More than 10 million prescriptions for sleeping pills were doled out in England in 2010. Yet drugs are not the answer to our insomnia epidemic, according to researchers writing in The Lancet. Their sometimes severe side effects mean they can create more problems than they solve.
The best treatment, the researchers argue, is with behavioural and psychological techniques – collectively known as cognitive behaviour therapy – to help people drop off at the appropriate time and stay asleep through the night. But a shortage of therapists able to provide the treatment means that many people are forced to rely on drugs, over-the-counter treatments and herbal remedies. Insomnia is now so common that doctors say the preoccupation with it is in itself a medical problem – the greatest enemy of sleep is worry about not getting enough of it.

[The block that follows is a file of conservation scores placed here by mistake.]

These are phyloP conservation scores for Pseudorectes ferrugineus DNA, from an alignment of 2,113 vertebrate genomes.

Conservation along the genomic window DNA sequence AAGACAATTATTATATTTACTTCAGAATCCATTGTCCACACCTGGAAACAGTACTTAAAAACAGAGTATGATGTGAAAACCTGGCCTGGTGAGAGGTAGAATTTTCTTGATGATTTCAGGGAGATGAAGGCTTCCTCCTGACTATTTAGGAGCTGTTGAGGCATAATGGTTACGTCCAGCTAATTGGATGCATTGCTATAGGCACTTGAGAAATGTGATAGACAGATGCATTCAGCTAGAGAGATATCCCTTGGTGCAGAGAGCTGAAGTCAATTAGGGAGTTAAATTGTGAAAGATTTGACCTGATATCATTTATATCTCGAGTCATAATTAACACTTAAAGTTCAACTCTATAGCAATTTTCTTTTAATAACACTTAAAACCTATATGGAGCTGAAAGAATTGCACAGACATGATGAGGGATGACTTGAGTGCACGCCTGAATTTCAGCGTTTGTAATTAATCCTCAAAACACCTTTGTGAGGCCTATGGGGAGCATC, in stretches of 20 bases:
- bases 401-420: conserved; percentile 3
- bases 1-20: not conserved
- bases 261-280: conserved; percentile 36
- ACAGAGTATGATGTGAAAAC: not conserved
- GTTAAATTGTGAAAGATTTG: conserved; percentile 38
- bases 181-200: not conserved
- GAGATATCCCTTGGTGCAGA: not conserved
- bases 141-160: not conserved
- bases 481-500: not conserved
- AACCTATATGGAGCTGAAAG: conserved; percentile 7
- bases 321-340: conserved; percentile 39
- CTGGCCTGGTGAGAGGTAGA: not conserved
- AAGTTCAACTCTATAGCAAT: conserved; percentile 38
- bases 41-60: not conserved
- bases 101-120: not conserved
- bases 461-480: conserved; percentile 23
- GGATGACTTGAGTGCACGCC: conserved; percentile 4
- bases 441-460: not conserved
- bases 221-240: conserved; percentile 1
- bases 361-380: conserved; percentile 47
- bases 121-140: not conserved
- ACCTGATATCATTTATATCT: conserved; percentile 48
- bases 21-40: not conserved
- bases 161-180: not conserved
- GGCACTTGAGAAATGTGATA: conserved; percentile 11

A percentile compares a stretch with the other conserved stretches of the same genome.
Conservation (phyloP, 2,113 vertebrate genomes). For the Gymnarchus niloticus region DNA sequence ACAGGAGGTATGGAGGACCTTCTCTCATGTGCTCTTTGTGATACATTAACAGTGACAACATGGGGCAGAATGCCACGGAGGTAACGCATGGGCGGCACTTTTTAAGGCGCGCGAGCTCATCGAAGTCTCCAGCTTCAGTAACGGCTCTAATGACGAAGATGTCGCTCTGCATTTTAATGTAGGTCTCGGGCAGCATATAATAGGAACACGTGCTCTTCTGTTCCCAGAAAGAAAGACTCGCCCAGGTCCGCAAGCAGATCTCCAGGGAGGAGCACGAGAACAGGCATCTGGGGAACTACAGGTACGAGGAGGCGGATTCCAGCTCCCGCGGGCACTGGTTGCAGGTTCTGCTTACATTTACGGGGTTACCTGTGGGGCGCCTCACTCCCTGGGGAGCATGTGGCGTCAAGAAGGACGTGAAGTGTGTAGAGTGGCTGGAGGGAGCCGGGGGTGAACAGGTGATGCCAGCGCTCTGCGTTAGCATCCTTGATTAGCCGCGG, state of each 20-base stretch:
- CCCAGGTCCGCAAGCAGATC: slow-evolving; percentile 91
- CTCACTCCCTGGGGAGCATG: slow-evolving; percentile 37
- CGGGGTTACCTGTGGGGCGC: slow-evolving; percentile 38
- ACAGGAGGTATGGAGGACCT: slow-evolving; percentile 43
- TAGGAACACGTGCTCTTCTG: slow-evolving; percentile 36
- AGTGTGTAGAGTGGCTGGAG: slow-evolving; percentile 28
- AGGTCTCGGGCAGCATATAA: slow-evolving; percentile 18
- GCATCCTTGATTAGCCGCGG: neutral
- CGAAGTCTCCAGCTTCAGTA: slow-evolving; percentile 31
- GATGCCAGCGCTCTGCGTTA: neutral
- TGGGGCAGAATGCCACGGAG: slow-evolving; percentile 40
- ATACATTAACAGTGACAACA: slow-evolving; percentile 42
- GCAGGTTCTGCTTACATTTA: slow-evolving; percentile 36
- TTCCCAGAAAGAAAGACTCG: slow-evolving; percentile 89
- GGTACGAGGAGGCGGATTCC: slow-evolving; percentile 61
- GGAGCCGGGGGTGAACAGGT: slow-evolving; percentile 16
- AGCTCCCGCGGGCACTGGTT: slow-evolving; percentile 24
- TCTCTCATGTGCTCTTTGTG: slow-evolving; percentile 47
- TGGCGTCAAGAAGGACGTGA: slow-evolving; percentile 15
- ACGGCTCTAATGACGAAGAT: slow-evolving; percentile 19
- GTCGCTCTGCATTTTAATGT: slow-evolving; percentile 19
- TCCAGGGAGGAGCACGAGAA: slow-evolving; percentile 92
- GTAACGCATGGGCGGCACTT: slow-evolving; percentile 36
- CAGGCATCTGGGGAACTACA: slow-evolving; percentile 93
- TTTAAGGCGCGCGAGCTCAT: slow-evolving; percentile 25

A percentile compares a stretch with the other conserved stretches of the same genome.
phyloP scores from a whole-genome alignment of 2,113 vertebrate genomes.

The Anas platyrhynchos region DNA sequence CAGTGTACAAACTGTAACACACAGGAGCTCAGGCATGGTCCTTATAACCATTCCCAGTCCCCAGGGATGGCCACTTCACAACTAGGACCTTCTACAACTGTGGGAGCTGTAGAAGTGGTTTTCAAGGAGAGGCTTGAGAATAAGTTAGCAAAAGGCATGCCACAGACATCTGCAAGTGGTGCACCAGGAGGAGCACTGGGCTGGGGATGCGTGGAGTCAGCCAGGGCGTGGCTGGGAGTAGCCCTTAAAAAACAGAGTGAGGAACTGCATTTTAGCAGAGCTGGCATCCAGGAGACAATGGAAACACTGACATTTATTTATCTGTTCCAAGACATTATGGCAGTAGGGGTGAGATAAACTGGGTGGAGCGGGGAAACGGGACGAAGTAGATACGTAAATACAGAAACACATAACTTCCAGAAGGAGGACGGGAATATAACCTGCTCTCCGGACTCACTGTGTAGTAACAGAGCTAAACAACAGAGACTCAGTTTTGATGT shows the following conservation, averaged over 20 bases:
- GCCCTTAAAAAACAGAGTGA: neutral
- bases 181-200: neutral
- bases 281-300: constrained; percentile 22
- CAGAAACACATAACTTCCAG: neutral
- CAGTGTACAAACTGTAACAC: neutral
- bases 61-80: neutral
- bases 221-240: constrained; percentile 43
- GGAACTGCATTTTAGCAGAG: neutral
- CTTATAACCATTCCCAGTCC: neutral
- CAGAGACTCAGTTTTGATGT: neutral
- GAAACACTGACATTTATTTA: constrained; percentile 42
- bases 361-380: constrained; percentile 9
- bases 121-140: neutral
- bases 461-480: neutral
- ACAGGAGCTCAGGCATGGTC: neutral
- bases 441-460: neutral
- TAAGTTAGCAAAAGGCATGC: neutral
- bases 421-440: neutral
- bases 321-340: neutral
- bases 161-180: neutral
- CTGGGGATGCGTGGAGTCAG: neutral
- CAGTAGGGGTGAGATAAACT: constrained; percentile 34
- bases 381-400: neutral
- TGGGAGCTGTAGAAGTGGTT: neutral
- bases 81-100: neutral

Most people who lose sleep will be able to recover it the next night, and will be able to cope in the meantime. Prolonged sleeplessness, however, is crippling. Sufferers are more than five times as likely to be anxious and depressed, have double the incidence of heart failure and diabetes and a higher risk of dying early.
Insomnia also imposes a heavy economic and social burden on communities through lost productivity, absence from work and deterioration in quality of life.